G O B A R S P E A K
K M E
What is meant by Dry composting toilet? How does it work? How are the separated excretes,
urine and faeces disposed? What happens to ablution water? Can this system be used in
Dr. Girish Udapudi,
Dry composting toilets are ecologically sound methods of sanitation. It minimises water
use, recycles nutrients from human excreta and prevents water pollution. Ecological
sanitation can save upto 25-30 per cent of household water consumption.
In most ecological sanitations, the urine and the faecal matter are diverted at the
source and treated separately. Separating at the source helps in recycling wastewater
efficiently. The faecal matter is used for improving soil conditions. The urine is used as
a liquid fertiliser, which can be connected to a plant bed or a field.
Using blackwater (a mixture of faeces and urine) as a fertiliser can be best achieved
by blending in organic household waste or farm manure and composting.
Paul Calvert of Ecosolutions
has designed a compact system, to suit urban as well as rural locales. To know more on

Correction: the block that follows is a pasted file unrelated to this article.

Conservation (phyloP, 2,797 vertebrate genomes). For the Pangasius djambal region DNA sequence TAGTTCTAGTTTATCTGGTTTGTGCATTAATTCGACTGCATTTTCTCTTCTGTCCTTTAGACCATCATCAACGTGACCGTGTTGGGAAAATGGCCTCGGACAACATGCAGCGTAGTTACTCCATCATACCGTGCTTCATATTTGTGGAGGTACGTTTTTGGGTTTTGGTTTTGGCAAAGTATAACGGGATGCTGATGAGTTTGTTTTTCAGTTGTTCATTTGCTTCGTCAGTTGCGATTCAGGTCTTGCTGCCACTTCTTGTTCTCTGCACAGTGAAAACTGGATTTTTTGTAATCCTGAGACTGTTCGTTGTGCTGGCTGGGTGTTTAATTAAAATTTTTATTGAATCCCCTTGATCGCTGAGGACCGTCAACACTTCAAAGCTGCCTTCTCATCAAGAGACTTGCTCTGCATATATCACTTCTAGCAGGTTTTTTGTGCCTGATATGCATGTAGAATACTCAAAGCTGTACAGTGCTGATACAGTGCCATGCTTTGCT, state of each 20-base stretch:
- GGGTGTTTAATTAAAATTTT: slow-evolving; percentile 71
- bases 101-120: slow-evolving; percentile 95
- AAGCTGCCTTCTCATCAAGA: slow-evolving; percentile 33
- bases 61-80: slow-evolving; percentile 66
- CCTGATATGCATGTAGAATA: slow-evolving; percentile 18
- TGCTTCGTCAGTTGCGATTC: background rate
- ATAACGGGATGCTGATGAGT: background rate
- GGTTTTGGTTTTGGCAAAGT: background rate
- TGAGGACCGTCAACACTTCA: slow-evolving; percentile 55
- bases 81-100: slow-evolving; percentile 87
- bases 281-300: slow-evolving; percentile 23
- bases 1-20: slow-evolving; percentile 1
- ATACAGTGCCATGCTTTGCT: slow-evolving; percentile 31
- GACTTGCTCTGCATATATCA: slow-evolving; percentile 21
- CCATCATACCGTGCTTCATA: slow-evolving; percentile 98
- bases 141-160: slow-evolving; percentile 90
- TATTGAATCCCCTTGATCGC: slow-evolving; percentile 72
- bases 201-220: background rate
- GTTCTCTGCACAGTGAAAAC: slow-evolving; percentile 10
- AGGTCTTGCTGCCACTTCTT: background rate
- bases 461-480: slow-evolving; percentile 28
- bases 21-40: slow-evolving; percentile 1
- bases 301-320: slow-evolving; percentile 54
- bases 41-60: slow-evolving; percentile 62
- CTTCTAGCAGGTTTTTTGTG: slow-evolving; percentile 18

ecological sanitation, and contact experts who could guide you, visit the following
I find that the water in my area is hard. Can you tell me methods to decrease the
There are simple home-made methods to soften or reduce the hardness in water. The hardness
in water is caused by a high content of minerals or metal ions, mainly calcium and
magnesium in the form of carbonates and sulphates. To remove the hardness, the ions are
exchanged for sodium or potassium ions.
Temporary hardness, caused by carbonate ions, can be removed by boiling. In the
process, a scale forms on the inside of the vessel. This is made of insoluble calcium
The most economical way to soften household water is with an ion exchange water
softner, by using sodium chloride or common salt. The principle is the same, where the
ions of hardness-causing minerals are exchanged for sodium. The hardwater passes through
an ion exchange resin made of beads (artificial or natural zeolites). Ion exchange resins
do not remove chlorine or organic contaminants in water. This is done by using charcoal,
usually not done in homes.
I was quite excited to read your story on urban birds. I have lived in Bangalore on and
off for most of my life. The common saprrow was one bird which was in abundance in eariler
years. Today, I cannot see a single sparrow. What could be the reason? What have we done
to make this bird disappear? What can we do to get it back? Sometimes I travel to smaller
towns in Punjab and am delighted to see hundreds of sparrows there...The only birds I now
see in Bangalore are the crows and in the mango season, the koels and parrots.